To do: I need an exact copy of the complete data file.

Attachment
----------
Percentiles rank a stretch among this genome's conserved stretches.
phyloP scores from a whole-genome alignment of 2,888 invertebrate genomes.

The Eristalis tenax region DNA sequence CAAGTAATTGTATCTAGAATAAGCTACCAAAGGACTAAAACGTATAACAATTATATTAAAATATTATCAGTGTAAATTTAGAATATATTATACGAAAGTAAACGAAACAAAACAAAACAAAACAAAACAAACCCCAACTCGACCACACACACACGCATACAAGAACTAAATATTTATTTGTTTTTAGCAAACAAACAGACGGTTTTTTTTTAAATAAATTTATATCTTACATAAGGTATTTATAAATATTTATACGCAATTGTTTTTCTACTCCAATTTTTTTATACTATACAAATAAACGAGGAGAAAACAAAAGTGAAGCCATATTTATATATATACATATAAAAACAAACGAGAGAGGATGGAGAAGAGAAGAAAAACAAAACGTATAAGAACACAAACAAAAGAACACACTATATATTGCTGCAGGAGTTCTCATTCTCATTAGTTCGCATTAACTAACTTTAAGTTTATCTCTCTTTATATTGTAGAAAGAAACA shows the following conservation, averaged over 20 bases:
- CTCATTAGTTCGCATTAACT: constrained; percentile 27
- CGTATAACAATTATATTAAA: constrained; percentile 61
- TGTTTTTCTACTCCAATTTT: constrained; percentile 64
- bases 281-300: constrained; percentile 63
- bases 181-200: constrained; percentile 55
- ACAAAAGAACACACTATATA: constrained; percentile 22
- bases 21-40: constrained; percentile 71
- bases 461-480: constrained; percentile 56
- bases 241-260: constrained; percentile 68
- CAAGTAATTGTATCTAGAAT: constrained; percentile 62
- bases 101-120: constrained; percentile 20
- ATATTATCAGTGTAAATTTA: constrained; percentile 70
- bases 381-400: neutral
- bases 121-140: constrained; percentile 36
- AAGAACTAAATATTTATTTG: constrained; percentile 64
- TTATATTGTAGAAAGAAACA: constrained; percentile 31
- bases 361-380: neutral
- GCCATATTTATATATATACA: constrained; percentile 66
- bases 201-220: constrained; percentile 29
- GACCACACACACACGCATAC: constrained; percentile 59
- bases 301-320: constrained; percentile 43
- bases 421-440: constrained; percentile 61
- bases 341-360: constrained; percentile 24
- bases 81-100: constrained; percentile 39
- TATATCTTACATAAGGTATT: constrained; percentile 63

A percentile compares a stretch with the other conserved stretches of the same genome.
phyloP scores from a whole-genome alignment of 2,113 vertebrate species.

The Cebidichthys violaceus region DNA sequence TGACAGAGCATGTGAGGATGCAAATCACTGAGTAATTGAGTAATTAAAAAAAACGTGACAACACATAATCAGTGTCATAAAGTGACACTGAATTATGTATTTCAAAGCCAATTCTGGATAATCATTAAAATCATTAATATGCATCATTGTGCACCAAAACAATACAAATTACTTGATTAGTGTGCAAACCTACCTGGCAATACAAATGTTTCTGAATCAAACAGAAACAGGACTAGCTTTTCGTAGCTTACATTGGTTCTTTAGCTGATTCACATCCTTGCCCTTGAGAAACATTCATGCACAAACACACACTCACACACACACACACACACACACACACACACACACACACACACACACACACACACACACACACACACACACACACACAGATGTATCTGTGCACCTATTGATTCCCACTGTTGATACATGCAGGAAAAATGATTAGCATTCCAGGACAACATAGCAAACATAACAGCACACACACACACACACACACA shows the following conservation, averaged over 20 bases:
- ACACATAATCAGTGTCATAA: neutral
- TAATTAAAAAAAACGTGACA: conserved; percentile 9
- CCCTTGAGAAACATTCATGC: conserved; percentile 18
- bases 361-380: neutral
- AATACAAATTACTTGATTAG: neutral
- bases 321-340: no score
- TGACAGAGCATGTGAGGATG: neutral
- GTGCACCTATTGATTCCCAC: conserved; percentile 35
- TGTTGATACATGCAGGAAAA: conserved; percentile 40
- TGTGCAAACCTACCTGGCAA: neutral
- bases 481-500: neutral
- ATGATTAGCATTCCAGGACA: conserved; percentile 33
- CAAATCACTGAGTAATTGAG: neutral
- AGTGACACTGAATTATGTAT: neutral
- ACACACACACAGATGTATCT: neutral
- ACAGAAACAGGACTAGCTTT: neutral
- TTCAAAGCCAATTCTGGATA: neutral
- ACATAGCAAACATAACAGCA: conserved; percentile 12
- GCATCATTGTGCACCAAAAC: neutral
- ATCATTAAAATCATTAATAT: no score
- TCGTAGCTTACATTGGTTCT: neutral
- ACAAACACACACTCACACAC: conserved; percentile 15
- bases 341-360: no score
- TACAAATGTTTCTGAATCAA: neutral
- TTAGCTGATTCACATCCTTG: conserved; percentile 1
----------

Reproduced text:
Percentiles rank a stretch among this genome's conserved stretches.
phyloP scores from a whole-genome alignment of 2,888 invertebrate genomes.

The Eristalis tenax region DNA sequence CAAGTAATTGTATCTAGAATAAGCTACCAAAGGACTAAAACGTATAACAATTATATTAAAATATTATCAGTGTAAATTTAGAATATATTATACGAAAGTAAACGAAACAAAACAAAACAAAACAAAACAAACCCCAACTCGACCACACACACACGCATACAAGAACTAAATATTTATTTGTTTTTAGCAAACAAACAGACGGTTTTTTTTTAAATAAATTTATATCTTACATAAGGTATTTATAAATATTTATACGCAATTGTTTTTCTACTCCAATTTTTTTATACTATACAAATAAACGAGGAGAAAACAAAAGTGAAGCCATATTTATATATATACATATAAAAACAAACGAGAGAGGATGGAGAAGAGAAGAAAAACAAAACGTATAAGAACACAAACAAAAGAACACACTATATATTGCTGCAGGAGTTCTCATTCTCATTAGTTCGCATTAACTAACTTTAAGTTTATCTCTCTTTATATTGTAGAAAGAAACA shows the following conservation, averaged over 20 bases:
- CTCATTAGTTCGCATTAACT: constrained; percentile 27
- CGTATAACAATTATATTAAA: constrained; percentile 61
- TGTTTTTCTACTCCAATTTT: constrained; percentile 64
- bases 281-300: constrained; percentile 63
- bases 181-200: constrained; percentile 55
- ACAAAAGAACACACTATATA: constrained; percentile 22
- bases 21-40: constrained; percentile 71
- bases 461-480: constrained; percentile 56
- bases 241-260: constrained; percentile 68
- CAAGTAATTGTATCTAGAAT: constrained; percentile 62
- bases 101-120: constrained; percentile 20
- ATATTATCAGTGTAAATTTA: constrained; percentile 70
- bases 381-400: neutral
- bases 121-140: constrained; percentile 36
- AAGAACTAAATATTTATTTG: constrained; percentile 64
- TTATATTGTAGAAAGAAACA: constrained; percentile 31
- bases 361-380: neutral
- GCCATATTTATATATATACA: constrained; percentile 66
- bases 201-220: constrained; percentile 29
- GACCACACACACACGCATAC: constrained; percentile 59
- bases 301-320: constrained; percentile 43
- bases 421-440: constrained; percentile 61
- bases 341-360: constrained; percentile 24
- bases 81-100: constrained; percentile 39
- TATATCTTACATAAGGTATT: constrained; percentile 63

A percentile compares a stretch with the other conserved stretches of the same genome.
phyloP scores from a whole-genome alignment of 2,113 vertebrate species.

The Cebidichthys violaceus region DNA sequence TGACAGAGCATGTGAGGATGCAAATCACTGAGTAATTGAGTAATTAAAAAAAACGTGACAACACATAATCAGTGTCATAAAGTGACACTGAATTATGTATTTCAAAGCCAATTCTGGATAATCATTAAAATCATTAATATGCATCATTGTGCACCAAAACAATACAAATTACTTGATTAGTGTGCAAACCTACCTGGCAATACAAATGTTTCTGAATCAAACAGAAACAGGACTAGCTTTTCGTAGCTTACATTGGTTCTTTAGCTGATTCACATCCTTGCCCTTGAGAAACATTCATGCACAAACACACACTCACACACACACACACACACACACACACACACACACACACACACACACACACACACACACACACACACACACACACACAGATGTATCTGTGCACCTATTGATTCCCACTGTTGATACATGCAGGAAAAATGATTAGCATTCCAGGACAACATAGCAAACATAACAGCACACACACACACACACACACA shows the following conservation, averaged over 20 bases:
- ACACATAATCAGTGTCATAA: neutral
- TAATTAAAAAAAACGTGACA: conserved; percentile 9
- CCCTTGAGAAACATTCATGC: conserved; percentile 18
- bases 361-380: neutral
- AATACAAATTACTTGATTAG: neutral
- bases 321-340: no score
- TGACAGAGCATGTGAGGATG: neutral
- GTGCACCTATTGATTCCCAC: conserved; percentile 35
- TGTTGATACATGCAGGAAAA: conserved; percentile 40
- TGTGCAAACCTACCTGGCAA: neutral
- bases 481-500: neutral
- ATGATTAGCATTCCAGGACA: conserved; percentile 33
- CAAATCACTGAGTAATTGAG: neutral
- AGTGACACTGAATTATGTAT: neutral
- ACACACACACAGATGTATCT: neutral
- ACAGAAACAGGACTAGCTTT: neutral
- TTCAAAGCCAATTCTGGATA: neutral
- ACATAGCAAACATAACAGCA: conserved; percentile 12
- GCATCATTGTGCACCAAAAC: neutral
- ATCATTAAAATCATTAATAT: no score
- TCGTAGCTTACATTGGTTCT: neutral
- ACAAACACACACTCACACAC: conserved; percentile 15
- bases 341-360: no score
- TACAAATGTTTCTGAATCAA: neutral
- TTAGCTGATTCACATCCTTG: conserved; percentile 1